Learning How to (Properly) Use Word for Research
When you start your research program, everything seems to move very quickly. From orientation to first deadlines, the first few months blur past and you instantly forget nearly everything everyone recommended to you. It’s difficult to keep track of all the advice when you’re so busy adjusting to a new way of life. Trust me, you’re not alone! In fact, I only really remembered one piece of advice out of the several hours I spent being introduced to my college, my school and my program. Luckily, it’s turned out to be the best advice I think I could have possibly been given (and I want to make sure my fellow PGRs remember it, too!): register for the ‘Word: Creating a Dissertation or Thesis’ IT course as soon as possible.
Photo by NESA by Makers on Unsplash
Despite the course’s apparent immense popularity (there were no spots left when I tried to register last term), I’d only heard about it from a few other PGRs: one of my fellow bloggers interviewed the instructor, Blair Thompson, last term and third-year research students in my school personally recommended the course. They claimed that everything they learned had completely changed the way they approached Word and the final writing-up of their research. My experience was also nothing short of life-changing – at least as far as my research life is concerned. I realized that I’ve been using Word wrong for about as long as I’ve been using it (and I even took a Microsoft Office course during undergrad!).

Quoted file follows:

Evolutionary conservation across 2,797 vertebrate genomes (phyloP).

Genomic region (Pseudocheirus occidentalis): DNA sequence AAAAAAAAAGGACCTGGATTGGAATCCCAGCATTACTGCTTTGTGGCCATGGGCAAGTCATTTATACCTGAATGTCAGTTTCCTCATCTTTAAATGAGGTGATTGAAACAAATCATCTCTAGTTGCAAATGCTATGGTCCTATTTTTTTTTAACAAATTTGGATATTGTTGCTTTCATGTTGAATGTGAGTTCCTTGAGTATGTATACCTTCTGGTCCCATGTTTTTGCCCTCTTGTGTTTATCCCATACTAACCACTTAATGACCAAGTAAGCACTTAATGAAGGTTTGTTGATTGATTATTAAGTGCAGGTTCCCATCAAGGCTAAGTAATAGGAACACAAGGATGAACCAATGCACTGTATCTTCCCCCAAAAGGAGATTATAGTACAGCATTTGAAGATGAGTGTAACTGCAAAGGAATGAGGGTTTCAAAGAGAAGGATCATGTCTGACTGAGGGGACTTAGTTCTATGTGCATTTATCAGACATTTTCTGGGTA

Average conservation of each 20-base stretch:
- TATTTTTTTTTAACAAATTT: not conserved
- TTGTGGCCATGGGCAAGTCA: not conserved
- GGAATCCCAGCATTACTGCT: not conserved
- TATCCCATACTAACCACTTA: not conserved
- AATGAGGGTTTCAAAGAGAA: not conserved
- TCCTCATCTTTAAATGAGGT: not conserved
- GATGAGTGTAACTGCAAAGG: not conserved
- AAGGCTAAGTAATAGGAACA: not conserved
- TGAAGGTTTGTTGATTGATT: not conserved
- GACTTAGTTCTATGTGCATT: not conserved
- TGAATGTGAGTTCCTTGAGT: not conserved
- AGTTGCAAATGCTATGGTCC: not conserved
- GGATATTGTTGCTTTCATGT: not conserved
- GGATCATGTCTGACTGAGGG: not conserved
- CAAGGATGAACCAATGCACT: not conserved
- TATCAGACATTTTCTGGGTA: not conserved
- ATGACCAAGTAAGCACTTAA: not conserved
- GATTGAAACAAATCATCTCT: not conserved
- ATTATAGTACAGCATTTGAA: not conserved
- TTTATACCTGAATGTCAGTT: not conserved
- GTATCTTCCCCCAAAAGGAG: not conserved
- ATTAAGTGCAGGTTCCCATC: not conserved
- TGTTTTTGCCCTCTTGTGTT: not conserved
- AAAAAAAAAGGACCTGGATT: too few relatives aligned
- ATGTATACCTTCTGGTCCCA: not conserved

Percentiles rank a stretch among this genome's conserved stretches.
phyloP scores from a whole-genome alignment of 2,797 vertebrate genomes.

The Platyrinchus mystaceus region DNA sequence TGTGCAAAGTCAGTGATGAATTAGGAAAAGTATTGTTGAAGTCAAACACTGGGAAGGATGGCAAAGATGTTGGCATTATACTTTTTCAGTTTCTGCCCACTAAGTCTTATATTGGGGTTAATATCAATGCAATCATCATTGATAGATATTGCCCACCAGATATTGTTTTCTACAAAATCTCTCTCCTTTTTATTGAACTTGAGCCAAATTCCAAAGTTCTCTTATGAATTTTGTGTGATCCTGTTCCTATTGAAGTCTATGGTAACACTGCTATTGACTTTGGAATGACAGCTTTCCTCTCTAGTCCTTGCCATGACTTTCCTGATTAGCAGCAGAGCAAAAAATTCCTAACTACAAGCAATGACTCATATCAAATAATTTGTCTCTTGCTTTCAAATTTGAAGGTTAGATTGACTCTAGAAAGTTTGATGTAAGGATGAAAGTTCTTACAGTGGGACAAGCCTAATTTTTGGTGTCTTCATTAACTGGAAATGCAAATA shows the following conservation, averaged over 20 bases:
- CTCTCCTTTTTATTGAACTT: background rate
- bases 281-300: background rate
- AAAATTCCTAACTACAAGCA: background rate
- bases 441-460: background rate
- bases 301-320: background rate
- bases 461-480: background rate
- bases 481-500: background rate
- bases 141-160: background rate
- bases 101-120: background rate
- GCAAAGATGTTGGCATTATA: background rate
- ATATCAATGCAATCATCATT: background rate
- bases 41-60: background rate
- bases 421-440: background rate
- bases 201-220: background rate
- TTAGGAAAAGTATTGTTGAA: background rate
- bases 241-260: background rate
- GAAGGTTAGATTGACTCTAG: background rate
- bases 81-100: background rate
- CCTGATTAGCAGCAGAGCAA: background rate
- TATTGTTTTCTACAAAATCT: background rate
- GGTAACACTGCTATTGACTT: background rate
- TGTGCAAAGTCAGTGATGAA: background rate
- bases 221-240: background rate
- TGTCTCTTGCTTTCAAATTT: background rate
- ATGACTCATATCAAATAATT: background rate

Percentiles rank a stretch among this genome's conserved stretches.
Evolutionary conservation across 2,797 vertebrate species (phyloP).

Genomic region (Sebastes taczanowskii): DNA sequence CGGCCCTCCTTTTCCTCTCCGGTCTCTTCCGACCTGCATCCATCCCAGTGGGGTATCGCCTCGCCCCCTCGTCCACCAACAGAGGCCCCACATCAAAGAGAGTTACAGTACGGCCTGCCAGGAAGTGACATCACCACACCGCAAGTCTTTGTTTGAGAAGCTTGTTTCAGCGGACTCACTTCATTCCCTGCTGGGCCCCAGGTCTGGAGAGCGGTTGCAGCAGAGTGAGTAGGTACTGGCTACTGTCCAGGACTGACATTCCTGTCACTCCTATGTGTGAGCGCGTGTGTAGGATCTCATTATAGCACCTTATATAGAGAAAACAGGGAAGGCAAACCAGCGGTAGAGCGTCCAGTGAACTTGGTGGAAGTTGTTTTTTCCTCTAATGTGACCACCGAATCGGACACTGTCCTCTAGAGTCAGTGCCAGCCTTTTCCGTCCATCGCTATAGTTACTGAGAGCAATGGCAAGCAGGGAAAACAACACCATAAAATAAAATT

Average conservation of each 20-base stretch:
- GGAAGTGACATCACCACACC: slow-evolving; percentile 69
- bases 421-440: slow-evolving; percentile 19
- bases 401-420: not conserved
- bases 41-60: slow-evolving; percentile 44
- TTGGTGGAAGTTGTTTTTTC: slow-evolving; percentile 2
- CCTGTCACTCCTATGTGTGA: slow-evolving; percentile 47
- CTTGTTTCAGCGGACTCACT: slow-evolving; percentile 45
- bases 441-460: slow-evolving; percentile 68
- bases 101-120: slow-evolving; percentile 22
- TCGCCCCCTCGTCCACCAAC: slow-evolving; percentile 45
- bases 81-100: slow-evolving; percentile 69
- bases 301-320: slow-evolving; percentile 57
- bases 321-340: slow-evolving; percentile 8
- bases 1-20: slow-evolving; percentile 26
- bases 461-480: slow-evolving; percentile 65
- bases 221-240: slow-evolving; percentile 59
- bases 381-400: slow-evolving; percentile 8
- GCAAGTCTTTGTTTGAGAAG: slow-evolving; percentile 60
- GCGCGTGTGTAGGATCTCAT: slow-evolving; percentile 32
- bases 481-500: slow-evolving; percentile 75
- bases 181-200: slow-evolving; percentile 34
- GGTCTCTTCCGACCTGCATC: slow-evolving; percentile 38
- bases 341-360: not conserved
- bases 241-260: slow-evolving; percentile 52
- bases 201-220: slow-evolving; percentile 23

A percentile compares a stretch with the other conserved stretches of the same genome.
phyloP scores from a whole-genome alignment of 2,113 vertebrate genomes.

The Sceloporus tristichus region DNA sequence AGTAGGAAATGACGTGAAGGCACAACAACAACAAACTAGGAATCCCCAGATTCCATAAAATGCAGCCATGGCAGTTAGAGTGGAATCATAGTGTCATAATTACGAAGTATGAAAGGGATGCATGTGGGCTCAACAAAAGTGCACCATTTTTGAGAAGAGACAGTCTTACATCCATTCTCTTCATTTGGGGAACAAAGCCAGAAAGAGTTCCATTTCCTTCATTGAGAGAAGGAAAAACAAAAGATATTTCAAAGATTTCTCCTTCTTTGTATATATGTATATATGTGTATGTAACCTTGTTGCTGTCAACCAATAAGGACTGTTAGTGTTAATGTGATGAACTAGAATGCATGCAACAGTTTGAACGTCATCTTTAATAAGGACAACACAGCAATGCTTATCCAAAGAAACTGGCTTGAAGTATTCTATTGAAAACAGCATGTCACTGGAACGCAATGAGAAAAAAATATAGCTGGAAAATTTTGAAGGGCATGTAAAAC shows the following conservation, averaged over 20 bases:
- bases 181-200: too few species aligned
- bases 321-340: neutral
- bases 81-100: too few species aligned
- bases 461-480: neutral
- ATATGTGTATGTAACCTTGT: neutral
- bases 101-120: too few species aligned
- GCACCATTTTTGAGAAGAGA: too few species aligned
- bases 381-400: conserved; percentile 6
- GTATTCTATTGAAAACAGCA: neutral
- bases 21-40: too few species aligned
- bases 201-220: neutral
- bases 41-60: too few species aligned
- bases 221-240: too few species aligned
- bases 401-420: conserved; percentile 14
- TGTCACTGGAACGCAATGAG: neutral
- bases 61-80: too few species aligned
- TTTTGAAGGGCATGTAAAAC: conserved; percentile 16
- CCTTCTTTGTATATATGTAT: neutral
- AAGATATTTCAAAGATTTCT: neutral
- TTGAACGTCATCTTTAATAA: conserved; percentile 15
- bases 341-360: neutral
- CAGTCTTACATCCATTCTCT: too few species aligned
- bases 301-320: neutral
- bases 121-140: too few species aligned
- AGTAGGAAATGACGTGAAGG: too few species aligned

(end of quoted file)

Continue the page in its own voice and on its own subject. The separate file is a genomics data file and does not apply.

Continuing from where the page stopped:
I highly recommend every research student consider taking this course, especially if you already think you know everything there is to know – you’ll probably still learn something new! I won’t give everything about the class away, but you’ll learn how to navigate the often difficult technical aspects of Word, such as combining all your separate documents into one without messing up your headers, that we all usually wait to fix until right before our papers are due. Possible alleviation of future last-minute stress is definitely worth the time spent in this class. The material is hands-on and is explained throughout two, three-hour long sessions. Don’t let the six-hour commitment scare you away, though. Because you get to practice what you’re learning, the time passes quickly. The instructor also makes the sessions fun and interactive and really works to ensure you get the most out of your time.
Overall, my experience with the ‘Word: Creating a Dissertation or Thesis’ course was extremely positive and has led me to consider enrolling in other IT classes. As I come near the end of my first year as a research student I’ve realized that, in many ways, I’m just as confused as I was at the start of the year. The IT course has helped me feel more confident and in control of what I’m doing and where I’m going with my work.